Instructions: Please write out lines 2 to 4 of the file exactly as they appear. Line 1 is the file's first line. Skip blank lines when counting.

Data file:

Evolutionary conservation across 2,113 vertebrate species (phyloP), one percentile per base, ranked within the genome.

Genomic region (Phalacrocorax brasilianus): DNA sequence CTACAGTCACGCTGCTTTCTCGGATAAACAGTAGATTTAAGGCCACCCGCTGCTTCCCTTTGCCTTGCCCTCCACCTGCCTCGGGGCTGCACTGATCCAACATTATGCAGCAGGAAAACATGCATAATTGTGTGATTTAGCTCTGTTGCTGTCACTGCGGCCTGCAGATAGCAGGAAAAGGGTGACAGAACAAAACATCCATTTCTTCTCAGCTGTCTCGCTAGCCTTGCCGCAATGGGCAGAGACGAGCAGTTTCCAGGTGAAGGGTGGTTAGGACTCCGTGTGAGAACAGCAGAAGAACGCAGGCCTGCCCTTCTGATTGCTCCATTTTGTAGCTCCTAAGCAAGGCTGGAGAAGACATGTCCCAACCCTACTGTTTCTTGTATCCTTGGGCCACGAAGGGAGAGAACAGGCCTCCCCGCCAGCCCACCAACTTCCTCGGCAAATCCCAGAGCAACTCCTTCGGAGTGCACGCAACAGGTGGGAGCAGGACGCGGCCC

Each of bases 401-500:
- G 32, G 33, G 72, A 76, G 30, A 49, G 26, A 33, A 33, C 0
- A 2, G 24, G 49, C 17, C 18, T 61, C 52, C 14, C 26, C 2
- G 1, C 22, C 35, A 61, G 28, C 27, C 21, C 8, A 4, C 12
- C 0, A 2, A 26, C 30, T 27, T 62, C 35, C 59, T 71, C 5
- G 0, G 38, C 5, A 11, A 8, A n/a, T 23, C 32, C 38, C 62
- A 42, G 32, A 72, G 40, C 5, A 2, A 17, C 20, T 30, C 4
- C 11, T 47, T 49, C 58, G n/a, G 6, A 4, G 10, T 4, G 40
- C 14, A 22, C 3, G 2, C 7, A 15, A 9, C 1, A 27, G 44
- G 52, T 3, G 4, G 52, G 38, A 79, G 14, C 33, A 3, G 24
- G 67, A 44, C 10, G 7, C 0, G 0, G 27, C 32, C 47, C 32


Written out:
Genomic region (Phalacrocorax brasilianus): DNA sequence CTACAGTCACGCTGCTTTCTCGGATAAACAGTAGATTTAAGGCCACCCGCTGCTTCCCTTTGCCTTGCCCTCCACCTGCCTCGGGGCTGCACTGATCCAACATTATGCAGCAGGAAAACATGCATAATTGTGTGATTTAGCTCTGTTGCTGTCACTGCGGCCTGCAGATAGCAGGAAAAGGGTGACAGAACAAAACATCCATTTCTTCTCAGCTGTCTCGCTAGCCTTGCCGCAATGGGCAGAGACGAGCAGTTTCCAGGTGAAGGGTGGTTAGGACTCCGTGTGAGAACAGCAGAAGAACGCAGGCCTGCCCTTCTGATTGCTCCATTTTGTAGCTCCTAAGCAAGGCTGGAGAAGACATGTCCCAACCCTACTGTTTCTTGTATCCTTGGGCCACGAAGGGAGAGAACAGGCCTCCCCGCCAGCCCACCAACTTCCTCGGCAAATCCCAGAGCAACTCCTTCGGAGTGCACGCAACAGGTGGGAGCAGGACGCGGCCC

Each of bases 401-500:
- G 32, G 33, G 72, A 76, G 30, A 49, G 26, A 33, A 33, C 0